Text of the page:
So you have decided to take the plunge into the more-than-HD realm, but you haven’t decided which WQHD 27” monitor will fit your work/play style best? You’ve come to the right place!
After researching, here are the very best (only?) options available under $600, with pros and cons for each. All are either IPS or PLS, with viewing angles at 178 degrees vertical and horizontal. In addition, you typically will get a great 8-bit+2-bit frame-rate-control (FRC, used to simulate more colors), 10-bits total color, monitor, with spectacular color reproduction. Not worth it to buy a TN monitor with poor viewing angles at this screen size, and even 24” IPS monitors these days are running e-IPS with 6-bit color + 2 bits of FRC.
Key trade-offs between all the monitors below? Price (of course), stand features and quality, warranty support and length, reliability, and to some extent, color reproduction (which these all do reasonably well).
A few years old (released in 2011), but this is an oldie-but-a-goodie, considering it can be had as low as $349 refurbished or used, and around $449 new.
Pros: Great 3 year warranty when bought new, from a great company, HP. No OSD (on screen display) which improves response time. Great stand with lots of adjustability, tilt, swivel etc…
Cons: Older IPS technology, lack of controls beyond brightness, only two inputs (displayport and dual-link DVI). Might be stuck around 60hz. Reliability issues with the power supply, partially offset by the higher quality warranty.
The Asus is a spectacular newer monitor, utilizing PLS, the Samsung-version of LG’s IPS, with of course all of the great viewing angles of IPS. Lots of inputs including HDMI 1.4 (1.4 is needed to drive 2560×1440), DisplayPort and dual-link DVI. A bit pricier at roughly $549 new, $500 used.
Pros: Great stand, great warranty from a well-known company. Warranty starts when the monitor was originally bought (if you buy used, or from a “Like New” Amazon Warehouse Deal). Less ghosting than the HP ZR2740w above due to newer technology and “overdrive” capabilities (settings from 0-100, I hear 40 is best).
Cons: Pricier, but not overly so like some of the $600+ 27” WQHD monitors available. Might be stuck around 60hz, uses PWM at 240hz, so may see some visible flicker at lower brightness levels.
The pseudo-standard, Dell’s newest IPS 27” ultrasharp is a great choice as well, with an LG IPS screen, and a spectacular warranty via Dell, known for its monitors and great warranty support. Clocking in at nearly $600 is a bit of a tougher pill to swallow however.
Pros: Great stand as well, great warranty from a well-known company.
Cons: On the pricier end for 27” IPS WQHD monitors. Might be stuck around 60hz.
The QNIX is a Korean monitor, imported into the US via various resellers for your consumption (they sell around $225 in Korea apparently), with a PLS Samsung A “minus” screen. Similar to screens used in the Apple Cinema Displays, which use A+ grade screens, but at a slightly lower grade. The big plus here is the ability to overclock to at least 96hz, maybe even 120hz. For gamers, that’s a huge win.
Pros: Ability to overclock from 60hz to 90+hz. A bargain at $379 for “pixel perfect” (1 or less dead pixels, not near the center of the screen) or cheaper if you want to take a gamble. External power supply, which can be good if that’s the part that goes bad (easy to replace vs. replacing the whole monitor).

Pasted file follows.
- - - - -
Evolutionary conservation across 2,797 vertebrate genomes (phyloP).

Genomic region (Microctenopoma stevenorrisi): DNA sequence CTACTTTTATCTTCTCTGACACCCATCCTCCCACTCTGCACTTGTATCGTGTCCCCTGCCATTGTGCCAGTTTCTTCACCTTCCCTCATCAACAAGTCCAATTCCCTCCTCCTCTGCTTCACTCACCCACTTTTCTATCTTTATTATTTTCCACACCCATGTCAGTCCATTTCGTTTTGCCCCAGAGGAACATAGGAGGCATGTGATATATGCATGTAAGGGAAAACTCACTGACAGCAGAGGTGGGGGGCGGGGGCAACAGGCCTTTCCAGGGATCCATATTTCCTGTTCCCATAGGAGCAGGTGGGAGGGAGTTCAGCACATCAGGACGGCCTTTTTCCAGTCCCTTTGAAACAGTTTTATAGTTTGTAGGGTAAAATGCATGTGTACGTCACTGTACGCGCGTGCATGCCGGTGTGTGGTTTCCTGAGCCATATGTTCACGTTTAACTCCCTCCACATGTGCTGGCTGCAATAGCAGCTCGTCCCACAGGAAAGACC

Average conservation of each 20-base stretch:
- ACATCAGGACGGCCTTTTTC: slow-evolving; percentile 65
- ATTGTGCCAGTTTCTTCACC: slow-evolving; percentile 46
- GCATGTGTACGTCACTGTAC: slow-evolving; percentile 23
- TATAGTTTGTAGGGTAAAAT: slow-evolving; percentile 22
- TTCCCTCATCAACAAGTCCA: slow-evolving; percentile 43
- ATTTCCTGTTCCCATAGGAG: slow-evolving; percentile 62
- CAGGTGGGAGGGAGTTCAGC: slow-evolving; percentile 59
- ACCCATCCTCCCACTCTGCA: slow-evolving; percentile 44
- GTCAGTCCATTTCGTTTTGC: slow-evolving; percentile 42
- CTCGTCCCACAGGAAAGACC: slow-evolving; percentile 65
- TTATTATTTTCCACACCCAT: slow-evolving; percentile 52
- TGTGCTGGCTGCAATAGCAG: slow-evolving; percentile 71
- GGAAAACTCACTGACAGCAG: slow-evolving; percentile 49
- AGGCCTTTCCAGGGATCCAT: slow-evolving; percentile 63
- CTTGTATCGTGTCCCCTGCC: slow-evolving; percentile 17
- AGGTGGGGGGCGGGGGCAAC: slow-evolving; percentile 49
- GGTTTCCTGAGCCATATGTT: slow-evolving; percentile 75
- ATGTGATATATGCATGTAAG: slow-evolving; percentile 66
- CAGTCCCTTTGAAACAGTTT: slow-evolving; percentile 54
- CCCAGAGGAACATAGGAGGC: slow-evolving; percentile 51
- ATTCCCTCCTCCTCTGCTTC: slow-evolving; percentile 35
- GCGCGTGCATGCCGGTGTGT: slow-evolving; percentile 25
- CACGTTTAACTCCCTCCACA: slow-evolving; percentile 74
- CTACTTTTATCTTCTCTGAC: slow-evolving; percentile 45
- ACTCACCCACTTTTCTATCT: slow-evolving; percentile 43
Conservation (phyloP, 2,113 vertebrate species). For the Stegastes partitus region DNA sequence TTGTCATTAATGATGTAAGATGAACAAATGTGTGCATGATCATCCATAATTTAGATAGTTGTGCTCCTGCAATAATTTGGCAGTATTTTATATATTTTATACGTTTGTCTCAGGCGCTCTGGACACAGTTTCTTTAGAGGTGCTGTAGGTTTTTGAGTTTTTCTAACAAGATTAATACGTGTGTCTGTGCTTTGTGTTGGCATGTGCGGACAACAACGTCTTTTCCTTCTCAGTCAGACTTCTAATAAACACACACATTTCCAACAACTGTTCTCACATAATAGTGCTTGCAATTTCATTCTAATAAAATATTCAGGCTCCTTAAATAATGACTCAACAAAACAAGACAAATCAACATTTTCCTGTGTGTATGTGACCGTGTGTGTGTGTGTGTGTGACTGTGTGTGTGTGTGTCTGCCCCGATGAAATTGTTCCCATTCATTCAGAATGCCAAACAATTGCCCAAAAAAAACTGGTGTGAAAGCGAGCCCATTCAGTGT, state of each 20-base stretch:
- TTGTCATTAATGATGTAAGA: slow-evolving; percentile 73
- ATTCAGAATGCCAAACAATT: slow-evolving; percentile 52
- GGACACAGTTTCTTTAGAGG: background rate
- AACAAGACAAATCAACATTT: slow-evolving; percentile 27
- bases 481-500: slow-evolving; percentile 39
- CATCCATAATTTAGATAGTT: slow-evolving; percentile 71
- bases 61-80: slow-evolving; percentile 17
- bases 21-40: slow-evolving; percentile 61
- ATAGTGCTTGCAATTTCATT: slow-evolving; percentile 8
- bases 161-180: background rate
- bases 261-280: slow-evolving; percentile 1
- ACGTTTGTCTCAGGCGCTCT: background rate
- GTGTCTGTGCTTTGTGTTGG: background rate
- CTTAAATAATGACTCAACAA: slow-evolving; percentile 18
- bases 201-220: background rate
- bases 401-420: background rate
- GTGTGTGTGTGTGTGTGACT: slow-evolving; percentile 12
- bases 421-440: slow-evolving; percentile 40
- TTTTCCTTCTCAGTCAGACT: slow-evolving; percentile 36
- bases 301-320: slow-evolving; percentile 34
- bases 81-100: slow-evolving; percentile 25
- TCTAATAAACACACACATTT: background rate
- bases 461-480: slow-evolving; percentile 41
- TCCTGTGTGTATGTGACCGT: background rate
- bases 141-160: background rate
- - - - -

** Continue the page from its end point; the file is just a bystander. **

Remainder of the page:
Cons: Only dual-link DVI. Awful cheap stand. Warranty support is questionable at best. Hopefully it arrives in one piece from Korea, without extra customs required (yikes!). Reliability can be questionable, but overall not too bad, and better than the HP above.
The Nixeus is similar to the Korean WQHD monitors, but made by a company here in the US, and carries a 1 year warranty to match. The stand is in-between in quality, with tilt, pivot and height adjustment, although a cheaper feel than a monitor like the Dell 27”.
Pros: Cheaper than a Dell 27”, decent stand, US company with a 1 year warranty. Uses an external power supply like the QNIX above, so replacement is easy if it goes bad. Wide range of inputs vs. the QNIX (could be a Con if you’re interested in lower response times).
Cons: Some reliability issues, but better than the HP above. Stand is better than nothing, but worse than the Dell or HP stand.
Auria EQ276WN from Microcenter (if available in your city)
Similar to the Nixeus, but a worse stand, and you need to have a Microcenter nearby to pick one up. Replacement for the EQ276W, don’t let the higher-than-2560×1440 resolution confuse you, this is a 2560×1440 monitor with weirdness to get a higher, non-native resolution. Why they did this is beyond me, sounds like a weird marketing idea.
Pros: Good price ($399), local pickup can be easy for exchanges or if you need it today (vs. a monitor from Korea that would need to be returned to… Korea!).
Cons: Stand is bad, no-name brand, probably should get an extended warranty to get coverage >1 year.
That gives you a few very enticing choices to look at in the WQHD arena, with prices from $300 at the cheapest with the QNIX coming from Korea, to $600 for a well-known brand like Dell. Let me be clear — these monitors are insanely nice when you see them in person, so you really can’t go wrong with any one of them. There are some reliability issues almost across the board, but for a big monitor taking in up to 100+ watts of power (and subsequent heat) in some cases, reliability issues should be somewhat expected. Luckily there are several options to choose from, so hopefully you’ll find a good 27” WQHD monitor to fit all of your needs.